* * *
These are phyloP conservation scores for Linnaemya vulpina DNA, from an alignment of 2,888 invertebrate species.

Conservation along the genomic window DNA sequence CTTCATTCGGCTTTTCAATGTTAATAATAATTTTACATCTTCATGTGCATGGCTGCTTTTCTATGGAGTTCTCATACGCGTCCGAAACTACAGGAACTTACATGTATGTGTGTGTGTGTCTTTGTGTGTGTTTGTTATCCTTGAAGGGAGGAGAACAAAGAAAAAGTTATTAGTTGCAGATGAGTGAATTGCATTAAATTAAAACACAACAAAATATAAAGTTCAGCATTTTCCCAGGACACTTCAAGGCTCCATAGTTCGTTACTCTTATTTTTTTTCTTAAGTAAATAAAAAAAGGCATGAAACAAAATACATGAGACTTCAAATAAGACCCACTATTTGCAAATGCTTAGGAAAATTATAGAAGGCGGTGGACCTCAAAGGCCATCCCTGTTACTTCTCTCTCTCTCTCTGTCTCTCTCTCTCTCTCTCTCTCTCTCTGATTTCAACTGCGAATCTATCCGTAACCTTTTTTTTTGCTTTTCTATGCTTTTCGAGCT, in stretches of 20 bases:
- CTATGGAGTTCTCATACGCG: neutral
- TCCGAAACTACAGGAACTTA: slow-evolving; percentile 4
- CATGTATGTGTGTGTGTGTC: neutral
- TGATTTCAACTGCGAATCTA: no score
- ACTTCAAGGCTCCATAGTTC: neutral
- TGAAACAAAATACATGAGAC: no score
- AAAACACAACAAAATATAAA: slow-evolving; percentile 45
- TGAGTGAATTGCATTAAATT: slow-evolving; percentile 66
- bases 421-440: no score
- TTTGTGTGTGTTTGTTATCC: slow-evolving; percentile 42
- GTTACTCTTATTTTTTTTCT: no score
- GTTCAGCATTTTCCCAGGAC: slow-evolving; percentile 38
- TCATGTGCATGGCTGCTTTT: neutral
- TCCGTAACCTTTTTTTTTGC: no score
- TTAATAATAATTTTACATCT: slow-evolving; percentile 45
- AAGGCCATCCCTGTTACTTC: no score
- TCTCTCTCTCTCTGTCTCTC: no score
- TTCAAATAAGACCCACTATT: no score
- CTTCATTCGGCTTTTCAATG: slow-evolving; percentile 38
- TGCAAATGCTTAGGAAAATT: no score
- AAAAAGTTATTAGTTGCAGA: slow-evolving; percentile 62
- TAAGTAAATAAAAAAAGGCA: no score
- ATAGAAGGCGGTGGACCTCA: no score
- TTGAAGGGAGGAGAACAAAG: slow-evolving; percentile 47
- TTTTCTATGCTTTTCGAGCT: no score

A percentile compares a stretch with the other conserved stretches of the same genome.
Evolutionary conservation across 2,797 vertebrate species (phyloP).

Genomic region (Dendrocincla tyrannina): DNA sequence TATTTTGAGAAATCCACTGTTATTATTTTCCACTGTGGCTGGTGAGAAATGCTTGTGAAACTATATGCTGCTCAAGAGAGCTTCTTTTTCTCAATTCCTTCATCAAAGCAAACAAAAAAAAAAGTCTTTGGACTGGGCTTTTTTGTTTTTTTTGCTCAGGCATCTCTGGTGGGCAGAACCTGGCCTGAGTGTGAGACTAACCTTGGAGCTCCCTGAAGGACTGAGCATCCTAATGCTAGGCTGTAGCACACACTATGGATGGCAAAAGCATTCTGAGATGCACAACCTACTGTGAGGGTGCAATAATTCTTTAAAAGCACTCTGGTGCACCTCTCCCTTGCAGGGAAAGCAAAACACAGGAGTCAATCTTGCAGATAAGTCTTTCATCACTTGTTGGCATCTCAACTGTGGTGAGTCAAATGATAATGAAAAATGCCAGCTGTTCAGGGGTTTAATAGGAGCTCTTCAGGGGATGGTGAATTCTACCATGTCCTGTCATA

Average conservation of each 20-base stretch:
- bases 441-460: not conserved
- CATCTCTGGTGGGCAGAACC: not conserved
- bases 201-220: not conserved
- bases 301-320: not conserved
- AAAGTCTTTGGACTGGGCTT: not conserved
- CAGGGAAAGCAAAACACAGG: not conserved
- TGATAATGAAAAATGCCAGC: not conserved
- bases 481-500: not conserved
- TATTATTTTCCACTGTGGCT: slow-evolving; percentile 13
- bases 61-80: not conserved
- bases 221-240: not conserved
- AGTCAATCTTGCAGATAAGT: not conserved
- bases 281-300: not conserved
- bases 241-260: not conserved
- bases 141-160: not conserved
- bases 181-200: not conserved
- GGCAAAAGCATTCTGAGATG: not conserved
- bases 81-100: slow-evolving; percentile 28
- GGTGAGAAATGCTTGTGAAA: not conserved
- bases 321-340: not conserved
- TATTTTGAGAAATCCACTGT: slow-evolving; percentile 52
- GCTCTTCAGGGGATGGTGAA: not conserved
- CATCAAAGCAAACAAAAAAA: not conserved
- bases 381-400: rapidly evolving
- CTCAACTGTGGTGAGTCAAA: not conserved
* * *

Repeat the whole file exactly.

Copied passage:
These are phyloP conservation scores for Linnaemya vulpina DNA, from an alignment of 2,888 invertebrate species.

Conservation along the genomic window DNA sequence CTTCATTCGGCTTTTCAATGTTAATAATAATTTTACATCTTCATGTGCATGGCTGCTTTTCTATGGAGTTCTCATACGCGTCCGAAACTACAGGAACTTACATGTATGTGTGTGTGTGTCTTTGTGTGTGTTTGTTATCCTTGAAGGGAGGAGAACAAAGAAAAAGTTATTAGTTGCAGATGAGTGAATTGCATTAAATTAAAACACAACAAAATATAAAGTTCAGCATTTTCCCAGGACACTTCAAGGCTCCATAGTTCGTTACTCTTATTTTTTTTCTTAAGTAAATAAAAAAAGGCATGAAACAAAATACATGAGACTTCAAATAAGACCCACTATTTGCAAATGCTTAGGAAAATTATAGAAGGCGGTGGACCTCAAAGGCCATCCCTGTTACTTCTCTCTCTCTCTCTGTCTCTCTCTCTCTCTCTCTCTCTCTCTGATTTCAACTGCGAATCTATCCGTAACCTTTTTTTTTGCTTTTCTATGCTTTTCGAGCT, in stretches of 20 bases:
- CTATGGAGTTCTCATACGCG: neutral
- TCCGAAACTACAGGAACTTA: slow-evolving; percentile 4
- CATGTATGTGTGTGTGTGTC: neutral
- TGATTTCAACTGCGAATCTA: no score
- ACTTCAAGGCTCCATAGTTC: neutral
- TGAAACAAAATACATGAGAC: no score
- AAAACACAACAAAATATAAA: slow-evolving; percentile 45
- TGAGTGAATTGCATTAAATT: slow-evolving; percentile 66
- bases 421-440: no score
- TTTGTGTGTGTTTGTTATCC: slow-evolving; percentile 42
- GTTACTCTTATTTTTTTTCT: no score
- GTTCAGCATTTTCCCAGGAC: slow-evolving; percentile 38
- TCATGTGCATGGCTGCTTTT: neutral
- TCCGTAACCTTTTTTTTTGC: no score
- TTAATAATAATTTTACATCT: slow-evolving; percentile 45
- AAGGCCATCCCTGTTACTTC: no score
- TCTCTCTCTCTCTGTCTCTC: no score
- TTCAAATAAGACCCACTATT: no score
- CTTCATTCGGCTTTTCAATG: slow-evolving; percentile 38
- TGCAAATGCTTAGGAAAATT: no score
- AAAAAGTTATTAGTTGCAGA: slow-evolving; percentile 62
- TAAGTAAATAAAAAAAGGCA: no score
- ATAGAAGGCGGTGGACCTCA: no score
- TTGAAGGGAGGAGAACAAAG: slow-evolving; percentile 47
- TTTTCTATGCTTTTCGAGCT: no score

A percentile compares a stretch with the other conserved stretches of the same genome.
Evolutionary conservation across 2,797 vertebrate species (phyloP).

Genomic region (Dendrocincla tyrannina): DNA sequence TATTTTGAGAAATCCACTGTTATTATTTTCCACTGTGGCTGGTGAGAAATGCTTGTGAAACTATATGCTGCTCAAGAGAGCTTCTTTTTCTCAATTCCTTCATCAAAGCAAACAAAAAAAAAAGTCTTTGGACTGGGCTTTTTTGTTTTTTTTGCTCAGGCATCTCTGGTGGGCAGAACCTGGCCTGAGTGTGAGACTAACCTTGGAGCTCCCTGAAGGACTGAGCATCCTAATGCTAGGCTGTAGCACACACTATGGATGGCAAAAGCATTCTGAGATGCACAACCTACTGTGAGGGTGCAATAATTCTTTAAAAGCACTCTGGTGCACCTCTCCCTTGCAGGGAAAGCAAAACACAGGAGTCAATCTTGCAGATAAGTCTTTCATCACTTGTTGGCATCTCAACTGTGGTGAGTCAAATGATAATGAAAAATGCCAGCTGTTCAGGGGTTTAATAGGAGCTCTTCAGGGGATGGTGAATTCTACCATGTCCTGTCATA

Average conservation of each 20-base stretch:
- bases 441-460: not conserved
- CATCTCTGGTGGGCAGAACC: not conserved
- bases 201-220: not conserved
- bases 301-320: not conserved
- AAAGTCTTTGGACTGGGCTT: not conserved
- CAGGGAAAGCAAAACACAGG: not conserved
- TGATAATGAAAAATGCCAGC: not conserved
- bases 481-500: not conserved
- TATTATTTTCCACTGTGGCT: slow-evolving; percentile 13
- bases 61-80: not conserved
- bases 221-240: not conserved
- AGTCAATCTTGCAGATAAGT: not conserved
- bases 281-300: not conserved
- bases 241-260: not conserved
- bases 141-160: not conserved
- bases 181-200: not conserved
- GGCAAAAGCATTCTGAGATG: not conserved
- bases 81-100: slow-evolving; percentile 28
- GGTGAGAAATGCTTGTGAAA: not conserved
- bases 321-340: not conserved
- TATTTTGAGAAATCCACTGT: slow-evolving; percentile 52
- GCTCTTCAGGGGATGGTGAA: not conserved
- CATCAAAGCAAACAAAAAAA: not conserved
- bases 381-400: rapidly evolving
- CTCAACTGTGGTGAGTCAAA: not conserved